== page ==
We were all rookie RVers at one time. Whether we learned the ways of towing from a parent or picked it up along the way on our travels, even the simplest of tasks had to be learned. One of these early lessons that many people in the world of RVing must learn is how to secure a trailer to a ball hitch.
After reading this article and some practice, you should be a master hitcher. Here is how to secure a trailer coupler to a ball hitch, one of the most common ways to tow.
What is a Trailer Ball Hitch? What is a Trailer Coupler?
Let’s talk some terms, so you’re not confused right off the bat. There are two main components you will be working with: The ball hitch and the coupler.
- The ball hitch will be attached to the hitch receiver; the hitch receiver is the device that is attached to the tow vehicle.
- The coupler is the part that is attached to the trailer itself.
- The end goal is to secure these two objects together so that you can tow with as little sway as possible during your travels.
This is the most common type of hitch setup for a towing vehicle and trailer. Most trailers on the road – apart from fifth wheel RVs – will have this basic towing setup.
Brief Guide to Secure a Trailer Ball Hitch to a Coupler
Here's a beginner’s guide to securing a trailer ball hitch to a coupler:
- Crank your trailer up, so the coupler is higher than the ball hitch on the tow vehicle, just a few inches will do.
- Have your partner stand by the trailer, looking over the coupler.
- Back up the tow vehicle towards the trailer, this is when it will help to have a partner. Roll your windows down or use a two-way radio so you and your partner can communicate. It’s also helpful to devise hand signals as well. Pointing left and right, a come here motion to continue and a closed fist to signal stop are standard hand signals.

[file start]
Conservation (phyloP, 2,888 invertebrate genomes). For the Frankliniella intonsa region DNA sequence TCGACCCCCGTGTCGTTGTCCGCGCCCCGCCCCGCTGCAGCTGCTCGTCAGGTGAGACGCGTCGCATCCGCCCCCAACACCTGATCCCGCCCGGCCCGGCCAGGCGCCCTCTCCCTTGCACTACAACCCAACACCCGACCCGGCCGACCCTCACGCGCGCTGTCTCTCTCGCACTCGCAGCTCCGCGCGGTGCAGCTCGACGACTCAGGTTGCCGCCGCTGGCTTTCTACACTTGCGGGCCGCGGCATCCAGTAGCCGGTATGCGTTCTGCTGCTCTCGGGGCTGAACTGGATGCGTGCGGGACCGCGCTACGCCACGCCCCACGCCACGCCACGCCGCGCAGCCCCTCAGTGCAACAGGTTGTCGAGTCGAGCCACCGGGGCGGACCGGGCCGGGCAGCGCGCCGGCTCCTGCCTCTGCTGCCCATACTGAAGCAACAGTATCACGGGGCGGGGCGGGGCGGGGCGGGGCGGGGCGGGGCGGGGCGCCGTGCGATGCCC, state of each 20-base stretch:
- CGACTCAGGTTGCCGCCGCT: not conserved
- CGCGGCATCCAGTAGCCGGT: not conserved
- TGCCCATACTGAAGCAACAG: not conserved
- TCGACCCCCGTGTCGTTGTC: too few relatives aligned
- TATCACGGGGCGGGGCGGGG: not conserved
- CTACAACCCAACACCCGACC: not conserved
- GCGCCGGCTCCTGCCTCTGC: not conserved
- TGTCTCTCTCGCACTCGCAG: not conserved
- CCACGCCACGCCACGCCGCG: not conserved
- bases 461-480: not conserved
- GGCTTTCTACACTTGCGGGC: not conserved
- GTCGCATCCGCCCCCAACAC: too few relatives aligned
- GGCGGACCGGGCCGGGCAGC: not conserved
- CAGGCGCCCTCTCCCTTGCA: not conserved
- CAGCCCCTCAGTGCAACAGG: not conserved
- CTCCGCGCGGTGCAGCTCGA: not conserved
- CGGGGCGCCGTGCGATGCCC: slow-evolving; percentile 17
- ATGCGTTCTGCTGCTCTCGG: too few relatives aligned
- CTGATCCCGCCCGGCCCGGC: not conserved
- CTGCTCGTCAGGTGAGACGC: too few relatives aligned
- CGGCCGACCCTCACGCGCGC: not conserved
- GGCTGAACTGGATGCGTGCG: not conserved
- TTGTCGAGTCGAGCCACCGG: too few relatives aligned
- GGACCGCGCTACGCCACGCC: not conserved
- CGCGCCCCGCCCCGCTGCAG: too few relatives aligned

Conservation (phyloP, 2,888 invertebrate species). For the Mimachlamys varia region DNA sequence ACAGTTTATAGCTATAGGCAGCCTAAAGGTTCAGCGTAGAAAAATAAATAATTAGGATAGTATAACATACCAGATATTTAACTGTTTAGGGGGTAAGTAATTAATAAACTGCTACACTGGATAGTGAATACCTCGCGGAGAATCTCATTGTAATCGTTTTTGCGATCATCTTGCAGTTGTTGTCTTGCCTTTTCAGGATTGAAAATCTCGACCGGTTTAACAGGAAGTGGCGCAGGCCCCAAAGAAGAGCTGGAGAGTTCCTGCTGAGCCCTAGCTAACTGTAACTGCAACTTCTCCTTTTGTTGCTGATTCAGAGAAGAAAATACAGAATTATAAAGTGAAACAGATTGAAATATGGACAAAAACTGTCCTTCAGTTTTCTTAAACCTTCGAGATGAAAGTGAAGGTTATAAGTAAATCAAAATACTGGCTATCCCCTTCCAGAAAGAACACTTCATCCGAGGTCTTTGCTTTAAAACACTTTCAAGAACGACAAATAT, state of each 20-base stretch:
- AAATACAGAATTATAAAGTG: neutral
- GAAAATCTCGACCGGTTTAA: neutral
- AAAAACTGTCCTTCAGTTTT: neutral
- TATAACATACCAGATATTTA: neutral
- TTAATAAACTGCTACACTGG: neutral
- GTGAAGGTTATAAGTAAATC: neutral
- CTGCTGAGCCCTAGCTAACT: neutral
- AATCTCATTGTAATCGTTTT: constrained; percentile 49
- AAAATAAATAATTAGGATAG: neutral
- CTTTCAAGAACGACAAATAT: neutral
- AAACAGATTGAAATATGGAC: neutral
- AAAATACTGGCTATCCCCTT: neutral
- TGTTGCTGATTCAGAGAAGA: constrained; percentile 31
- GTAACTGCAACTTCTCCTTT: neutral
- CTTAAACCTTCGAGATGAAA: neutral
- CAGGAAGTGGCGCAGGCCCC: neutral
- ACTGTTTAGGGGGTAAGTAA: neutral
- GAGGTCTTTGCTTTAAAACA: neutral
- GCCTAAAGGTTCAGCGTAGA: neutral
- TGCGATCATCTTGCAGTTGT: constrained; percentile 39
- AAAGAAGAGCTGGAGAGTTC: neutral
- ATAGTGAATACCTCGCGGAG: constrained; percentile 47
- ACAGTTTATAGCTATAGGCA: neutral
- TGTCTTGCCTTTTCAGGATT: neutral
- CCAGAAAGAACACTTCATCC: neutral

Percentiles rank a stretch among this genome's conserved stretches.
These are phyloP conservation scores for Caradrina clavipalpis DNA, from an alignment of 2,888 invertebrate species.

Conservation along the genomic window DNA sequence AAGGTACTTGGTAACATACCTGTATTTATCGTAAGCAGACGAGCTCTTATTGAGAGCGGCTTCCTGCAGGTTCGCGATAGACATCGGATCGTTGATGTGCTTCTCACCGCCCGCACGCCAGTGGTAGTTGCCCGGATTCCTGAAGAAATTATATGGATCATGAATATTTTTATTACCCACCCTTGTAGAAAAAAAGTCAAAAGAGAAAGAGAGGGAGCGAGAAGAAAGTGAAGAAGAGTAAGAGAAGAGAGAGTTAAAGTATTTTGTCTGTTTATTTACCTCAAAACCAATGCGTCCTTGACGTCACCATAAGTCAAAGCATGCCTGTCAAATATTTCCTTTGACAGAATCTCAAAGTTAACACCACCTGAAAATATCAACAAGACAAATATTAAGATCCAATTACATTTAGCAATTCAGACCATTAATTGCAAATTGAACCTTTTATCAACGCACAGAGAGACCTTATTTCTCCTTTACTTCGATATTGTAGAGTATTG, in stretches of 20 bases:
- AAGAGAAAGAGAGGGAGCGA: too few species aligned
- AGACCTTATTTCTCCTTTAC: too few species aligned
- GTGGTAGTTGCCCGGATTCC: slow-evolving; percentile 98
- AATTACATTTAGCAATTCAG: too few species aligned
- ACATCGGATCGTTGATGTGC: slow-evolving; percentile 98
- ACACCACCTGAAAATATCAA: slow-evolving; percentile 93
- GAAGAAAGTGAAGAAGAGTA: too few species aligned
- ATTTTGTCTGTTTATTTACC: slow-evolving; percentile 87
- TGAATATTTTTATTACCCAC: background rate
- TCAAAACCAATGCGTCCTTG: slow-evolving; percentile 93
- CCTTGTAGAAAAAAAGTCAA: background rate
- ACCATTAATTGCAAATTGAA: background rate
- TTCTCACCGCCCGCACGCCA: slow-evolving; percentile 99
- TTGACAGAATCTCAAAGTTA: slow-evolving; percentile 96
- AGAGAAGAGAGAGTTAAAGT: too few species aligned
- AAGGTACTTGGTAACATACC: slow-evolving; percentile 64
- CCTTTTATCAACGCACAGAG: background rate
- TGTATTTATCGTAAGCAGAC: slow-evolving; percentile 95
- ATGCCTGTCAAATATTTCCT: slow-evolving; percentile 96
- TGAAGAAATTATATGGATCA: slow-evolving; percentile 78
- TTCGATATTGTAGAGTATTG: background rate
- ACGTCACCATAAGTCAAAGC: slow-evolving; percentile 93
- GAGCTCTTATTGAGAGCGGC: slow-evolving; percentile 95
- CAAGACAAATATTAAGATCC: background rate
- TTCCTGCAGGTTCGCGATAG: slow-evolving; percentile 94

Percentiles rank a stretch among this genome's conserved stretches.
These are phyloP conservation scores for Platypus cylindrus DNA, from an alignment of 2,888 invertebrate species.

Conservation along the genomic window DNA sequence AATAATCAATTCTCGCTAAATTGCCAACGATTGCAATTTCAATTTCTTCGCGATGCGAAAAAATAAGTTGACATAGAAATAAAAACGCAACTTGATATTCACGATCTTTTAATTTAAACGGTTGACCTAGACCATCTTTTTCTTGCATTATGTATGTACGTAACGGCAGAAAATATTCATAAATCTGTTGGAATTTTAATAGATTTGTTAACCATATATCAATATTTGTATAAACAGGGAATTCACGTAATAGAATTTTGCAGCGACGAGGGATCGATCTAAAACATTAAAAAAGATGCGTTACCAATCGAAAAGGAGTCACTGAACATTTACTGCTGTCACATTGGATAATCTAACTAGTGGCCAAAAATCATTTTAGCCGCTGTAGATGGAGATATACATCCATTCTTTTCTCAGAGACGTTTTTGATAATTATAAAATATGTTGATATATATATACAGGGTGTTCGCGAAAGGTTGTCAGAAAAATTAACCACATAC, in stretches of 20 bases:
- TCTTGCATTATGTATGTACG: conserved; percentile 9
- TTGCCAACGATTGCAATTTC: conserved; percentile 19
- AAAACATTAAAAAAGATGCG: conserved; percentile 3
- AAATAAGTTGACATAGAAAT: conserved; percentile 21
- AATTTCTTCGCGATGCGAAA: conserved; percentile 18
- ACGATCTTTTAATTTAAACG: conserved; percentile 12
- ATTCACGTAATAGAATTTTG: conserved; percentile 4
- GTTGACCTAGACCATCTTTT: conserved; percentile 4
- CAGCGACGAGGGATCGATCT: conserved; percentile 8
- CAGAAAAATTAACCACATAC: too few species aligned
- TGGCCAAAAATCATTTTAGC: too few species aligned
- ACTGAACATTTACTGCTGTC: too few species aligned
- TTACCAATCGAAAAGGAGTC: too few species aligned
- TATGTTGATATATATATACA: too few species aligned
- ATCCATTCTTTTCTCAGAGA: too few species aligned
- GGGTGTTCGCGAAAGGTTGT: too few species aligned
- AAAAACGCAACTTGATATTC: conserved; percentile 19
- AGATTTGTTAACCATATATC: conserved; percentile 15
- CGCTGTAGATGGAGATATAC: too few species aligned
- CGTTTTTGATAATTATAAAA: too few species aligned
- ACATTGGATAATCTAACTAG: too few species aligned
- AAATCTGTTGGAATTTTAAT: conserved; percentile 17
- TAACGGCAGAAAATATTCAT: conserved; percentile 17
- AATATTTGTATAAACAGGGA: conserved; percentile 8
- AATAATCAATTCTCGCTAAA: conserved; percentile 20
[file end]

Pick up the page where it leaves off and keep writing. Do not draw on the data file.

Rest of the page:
- Continue backing the trailer up until the ball hitch is under the coupler. The closer you get, the easier the rest of the process will be. Don’t worry if you don’t get it right the first time, even the most seasoned of RVers screw this part up.
- Once the hitch is under the coupler stop your vehicle, put it in park and apply the emergency brake, you can leave your vehicle at this point.
- Crank down to lower the coupler onto the ball hitch, there might be some resistance at first but continuing cranking down until the coupler pops in. If it doesn't drop in you may be too far off, pull up and try again.
- The coupler and ball hitch should be locked into place. Make 100 percent sure the coupler is not floating on the ball hitch. When you’re certain the two are locked in you can move on.
- Lock the coupler and ball into place; there is a device known as a coupler clamp that is used to lock this down.
- Secure the coupler clamp with the hitch pin that came with the hitch.
- Use safety chains to link the trailer to the tow vehicle; you should cross the chains. You cross the chains to act as a fail-safe to catch the trailer should it somehow become detached.
- Connect any electrical components if your trailer has them.
- Crank the trailer jack all the way up and swing it out of the way if applicable, you don’t want this dragging or scraping on the road. Make sure the full weight of the trailer is now on the ball hitch.
- Using your partner, check to make sure all lights on your trailer are working including turn signals and brakes.
Keep in mind the above steps may vary depending on your specific type of trailer or camper.
Refer to your manufacturer guidelines to ensure you're using the right type of hitch and towing vehicle for your setup.
After hitching up your trailer and towing vehicle, make sure everything looks all right before hopping in the driver’s seat. Take a trip around the block and make sure everything feels normal to you. You’ll know if something is off when towing, typically right away, which allows you to pull over and adjust to ensure a safe towing experience.
Pro Tip: Consider doubling up on safety chains when using this basic type of towing system. While a trailer hitch ball and coupling system are safe, it may not have as much control over trailer sway as you like. Safety chains can add another level of security on the road should your ball and hitch come undone.
You are ready to hit the road once you get the basics down. This may seem like a lot to do the first time around but the more you work on it, the easier it gets. Remember, it never hurts to double and triple check to make sure the trailer is secure before your next travel excursion. Pracice makes perfect, especially when RVing. Take the time to learn how your traile setup works, practice it, and make adjustments as needed on the road.
Read More: Should You Drive a Motorhome or Tow a Trailer?